I'm not sure you can stem the flow. And I believe there are mathematical illusions that compound the problem.
Any effort to stem the flow requires the desire on the part of the beggar/homeless/whatever. For sake of this post, beggar will do. For various reasons, mental, medical, physical, these people aren't part of society as we know it. And, these sorts of people have never really been part of society as we know it. Sure, we can mention a few who have had troubles and come out of it, but statistically, that's closer to 0 than anything.
The key problem to a resolution to the issue is that these people have rights. You can't do a thing for them if they don't want to participate in it. There have always been those who don't want to participate in society in general. Lacking other resources, homeless is where many end up. By choice, even if impaired choice.
It has always been so.
Today, there are fewer cracks for these people to disappear in. There is a greater population than ever so even if the percentage of homeless hasn't changed, the number has. And when you put a large number of people into a small crack, the problem appears bigger. Never before have we been able to see and count them as well as today. This, as much as anything else contributes to the increased number of known homeless.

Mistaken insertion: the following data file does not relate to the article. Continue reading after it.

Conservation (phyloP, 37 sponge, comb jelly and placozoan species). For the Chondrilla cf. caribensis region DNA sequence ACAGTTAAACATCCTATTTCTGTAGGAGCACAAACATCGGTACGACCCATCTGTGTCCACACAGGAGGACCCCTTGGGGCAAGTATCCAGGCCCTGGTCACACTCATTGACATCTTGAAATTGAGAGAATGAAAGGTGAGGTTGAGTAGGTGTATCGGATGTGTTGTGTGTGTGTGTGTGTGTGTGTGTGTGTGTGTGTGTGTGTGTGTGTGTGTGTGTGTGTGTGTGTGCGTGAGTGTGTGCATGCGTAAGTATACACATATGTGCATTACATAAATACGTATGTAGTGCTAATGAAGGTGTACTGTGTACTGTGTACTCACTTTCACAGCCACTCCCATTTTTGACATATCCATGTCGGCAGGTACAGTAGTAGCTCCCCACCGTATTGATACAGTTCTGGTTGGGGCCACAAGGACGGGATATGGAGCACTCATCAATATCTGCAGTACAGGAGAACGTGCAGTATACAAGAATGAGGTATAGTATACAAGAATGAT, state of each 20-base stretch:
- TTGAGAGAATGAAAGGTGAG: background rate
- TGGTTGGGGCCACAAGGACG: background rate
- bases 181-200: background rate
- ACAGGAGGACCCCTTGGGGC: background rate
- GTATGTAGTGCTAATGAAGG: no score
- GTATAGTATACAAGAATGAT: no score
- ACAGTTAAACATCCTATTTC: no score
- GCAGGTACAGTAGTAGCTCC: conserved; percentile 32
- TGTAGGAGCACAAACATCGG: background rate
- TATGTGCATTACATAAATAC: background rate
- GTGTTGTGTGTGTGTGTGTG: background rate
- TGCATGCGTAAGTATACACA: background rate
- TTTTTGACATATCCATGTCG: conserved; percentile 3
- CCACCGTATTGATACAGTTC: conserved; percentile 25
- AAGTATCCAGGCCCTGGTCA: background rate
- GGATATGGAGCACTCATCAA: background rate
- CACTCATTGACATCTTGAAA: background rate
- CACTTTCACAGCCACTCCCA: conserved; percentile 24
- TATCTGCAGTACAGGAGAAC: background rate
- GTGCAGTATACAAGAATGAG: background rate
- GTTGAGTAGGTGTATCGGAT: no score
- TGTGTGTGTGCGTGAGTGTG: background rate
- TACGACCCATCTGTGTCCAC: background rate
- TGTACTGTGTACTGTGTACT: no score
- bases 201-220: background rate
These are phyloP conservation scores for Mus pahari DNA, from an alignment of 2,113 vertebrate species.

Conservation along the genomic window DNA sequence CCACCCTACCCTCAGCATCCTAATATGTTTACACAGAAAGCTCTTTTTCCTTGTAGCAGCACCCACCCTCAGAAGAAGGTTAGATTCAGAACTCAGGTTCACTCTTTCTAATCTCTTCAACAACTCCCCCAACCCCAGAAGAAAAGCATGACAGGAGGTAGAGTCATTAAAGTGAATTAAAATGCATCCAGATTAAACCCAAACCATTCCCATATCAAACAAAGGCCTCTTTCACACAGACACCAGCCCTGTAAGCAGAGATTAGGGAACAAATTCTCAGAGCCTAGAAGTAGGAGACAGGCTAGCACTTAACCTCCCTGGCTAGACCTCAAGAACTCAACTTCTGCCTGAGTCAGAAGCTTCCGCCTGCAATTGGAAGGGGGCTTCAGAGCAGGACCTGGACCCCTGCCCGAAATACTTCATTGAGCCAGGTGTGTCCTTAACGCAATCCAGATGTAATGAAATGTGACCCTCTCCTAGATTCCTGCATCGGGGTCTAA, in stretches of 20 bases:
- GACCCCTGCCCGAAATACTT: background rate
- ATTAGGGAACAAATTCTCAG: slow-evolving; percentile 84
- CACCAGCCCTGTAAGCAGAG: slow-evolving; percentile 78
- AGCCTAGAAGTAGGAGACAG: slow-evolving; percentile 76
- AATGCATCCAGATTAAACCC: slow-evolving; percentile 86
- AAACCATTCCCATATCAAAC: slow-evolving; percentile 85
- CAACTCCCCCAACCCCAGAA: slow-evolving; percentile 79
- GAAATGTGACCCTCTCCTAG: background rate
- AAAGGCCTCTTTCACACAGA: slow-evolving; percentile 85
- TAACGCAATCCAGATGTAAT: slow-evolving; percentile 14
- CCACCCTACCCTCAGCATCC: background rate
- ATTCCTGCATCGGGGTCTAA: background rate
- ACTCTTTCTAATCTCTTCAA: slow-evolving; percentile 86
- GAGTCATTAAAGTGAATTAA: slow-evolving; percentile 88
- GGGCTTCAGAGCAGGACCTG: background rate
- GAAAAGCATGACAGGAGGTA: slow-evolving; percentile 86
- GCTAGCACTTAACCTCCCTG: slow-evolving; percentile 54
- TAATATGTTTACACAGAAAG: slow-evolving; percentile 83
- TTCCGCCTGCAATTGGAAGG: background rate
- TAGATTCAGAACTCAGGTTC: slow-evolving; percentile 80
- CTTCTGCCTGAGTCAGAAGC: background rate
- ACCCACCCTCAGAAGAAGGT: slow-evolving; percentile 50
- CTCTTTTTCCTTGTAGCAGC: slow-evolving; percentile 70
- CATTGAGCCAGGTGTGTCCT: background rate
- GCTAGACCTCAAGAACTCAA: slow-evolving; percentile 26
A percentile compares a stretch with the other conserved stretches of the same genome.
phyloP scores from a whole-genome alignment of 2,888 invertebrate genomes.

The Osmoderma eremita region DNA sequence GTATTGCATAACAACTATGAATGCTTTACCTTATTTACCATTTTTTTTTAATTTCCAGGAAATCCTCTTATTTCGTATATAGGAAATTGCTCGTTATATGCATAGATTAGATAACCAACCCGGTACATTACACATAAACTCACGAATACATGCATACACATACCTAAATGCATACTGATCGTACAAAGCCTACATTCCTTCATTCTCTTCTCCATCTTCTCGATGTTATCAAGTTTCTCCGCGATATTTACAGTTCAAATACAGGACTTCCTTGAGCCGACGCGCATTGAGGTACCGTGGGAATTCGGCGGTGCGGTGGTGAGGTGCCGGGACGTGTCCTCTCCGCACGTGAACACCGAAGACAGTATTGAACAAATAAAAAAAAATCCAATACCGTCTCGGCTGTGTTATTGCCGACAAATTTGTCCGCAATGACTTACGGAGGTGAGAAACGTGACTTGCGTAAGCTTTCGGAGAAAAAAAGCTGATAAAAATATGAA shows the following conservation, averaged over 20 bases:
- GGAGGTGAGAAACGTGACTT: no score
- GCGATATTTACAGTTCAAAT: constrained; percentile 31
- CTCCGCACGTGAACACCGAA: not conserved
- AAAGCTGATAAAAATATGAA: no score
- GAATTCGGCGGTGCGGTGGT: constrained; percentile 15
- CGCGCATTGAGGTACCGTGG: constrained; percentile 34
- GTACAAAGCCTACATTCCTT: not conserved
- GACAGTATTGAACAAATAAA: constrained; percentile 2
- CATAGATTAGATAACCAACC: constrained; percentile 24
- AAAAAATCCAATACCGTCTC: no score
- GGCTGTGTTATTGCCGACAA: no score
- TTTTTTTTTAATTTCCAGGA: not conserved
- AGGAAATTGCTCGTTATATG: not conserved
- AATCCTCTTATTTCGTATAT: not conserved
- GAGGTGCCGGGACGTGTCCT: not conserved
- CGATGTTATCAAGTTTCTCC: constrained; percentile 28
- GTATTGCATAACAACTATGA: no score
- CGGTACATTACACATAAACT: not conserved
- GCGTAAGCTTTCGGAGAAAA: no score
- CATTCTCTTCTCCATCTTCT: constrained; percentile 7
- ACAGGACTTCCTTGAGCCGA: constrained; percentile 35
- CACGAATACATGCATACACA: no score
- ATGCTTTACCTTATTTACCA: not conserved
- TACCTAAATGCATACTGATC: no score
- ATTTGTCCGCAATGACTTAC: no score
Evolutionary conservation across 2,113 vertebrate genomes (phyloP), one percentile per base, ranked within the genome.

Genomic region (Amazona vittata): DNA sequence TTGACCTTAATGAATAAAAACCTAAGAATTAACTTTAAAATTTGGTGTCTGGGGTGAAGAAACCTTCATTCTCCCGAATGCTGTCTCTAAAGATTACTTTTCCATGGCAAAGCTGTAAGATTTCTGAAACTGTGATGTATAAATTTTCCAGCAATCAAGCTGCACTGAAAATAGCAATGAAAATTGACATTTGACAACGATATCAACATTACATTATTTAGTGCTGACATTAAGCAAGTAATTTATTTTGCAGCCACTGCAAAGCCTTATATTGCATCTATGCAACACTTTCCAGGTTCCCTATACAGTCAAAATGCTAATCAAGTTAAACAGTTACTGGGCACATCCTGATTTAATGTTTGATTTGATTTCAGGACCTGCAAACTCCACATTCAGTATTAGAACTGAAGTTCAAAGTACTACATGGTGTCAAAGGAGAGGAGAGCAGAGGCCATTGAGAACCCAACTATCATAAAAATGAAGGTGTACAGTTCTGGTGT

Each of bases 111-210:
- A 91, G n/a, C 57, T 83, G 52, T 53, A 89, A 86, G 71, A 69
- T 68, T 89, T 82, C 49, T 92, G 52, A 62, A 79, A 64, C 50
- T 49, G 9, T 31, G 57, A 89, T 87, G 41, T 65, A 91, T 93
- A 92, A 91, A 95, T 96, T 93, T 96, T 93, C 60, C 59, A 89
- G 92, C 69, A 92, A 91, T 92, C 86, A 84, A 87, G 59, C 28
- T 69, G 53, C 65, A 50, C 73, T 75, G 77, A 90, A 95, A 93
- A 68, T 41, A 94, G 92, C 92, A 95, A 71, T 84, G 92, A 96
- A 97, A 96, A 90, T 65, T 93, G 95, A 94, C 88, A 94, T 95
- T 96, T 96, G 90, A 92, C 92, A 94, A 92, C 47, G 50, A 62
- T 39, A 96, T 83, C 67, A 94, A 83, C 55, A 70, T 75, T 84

So it is not so much that the problem is any bigger by percentage of population (a simplification, yes), but that the sheer numbers in that population are no longer ignorable.
Even assuming money was no problem, on what basis do you force these people to accept treatment, medication, housing or any other amenity. For even though we can't help them all, so many don't even want what is available, even if it's only pride in fending for themselves rather than taking a hand out. Or up.
Indeed, there is probably a second mathematical illusion that works against them. A single person down on his luck assesses his chances for improving his lot. Yet, that same person down on his luck with a bunch of other folks often percieves his chances as much worse even though his individual chances didn't change any at all.
While I don't believe it will ever go away, that mathematical issue should not prevent us from aiding who we can and who will accept it. And by the same token, our aid should also be voluntary, and not forced.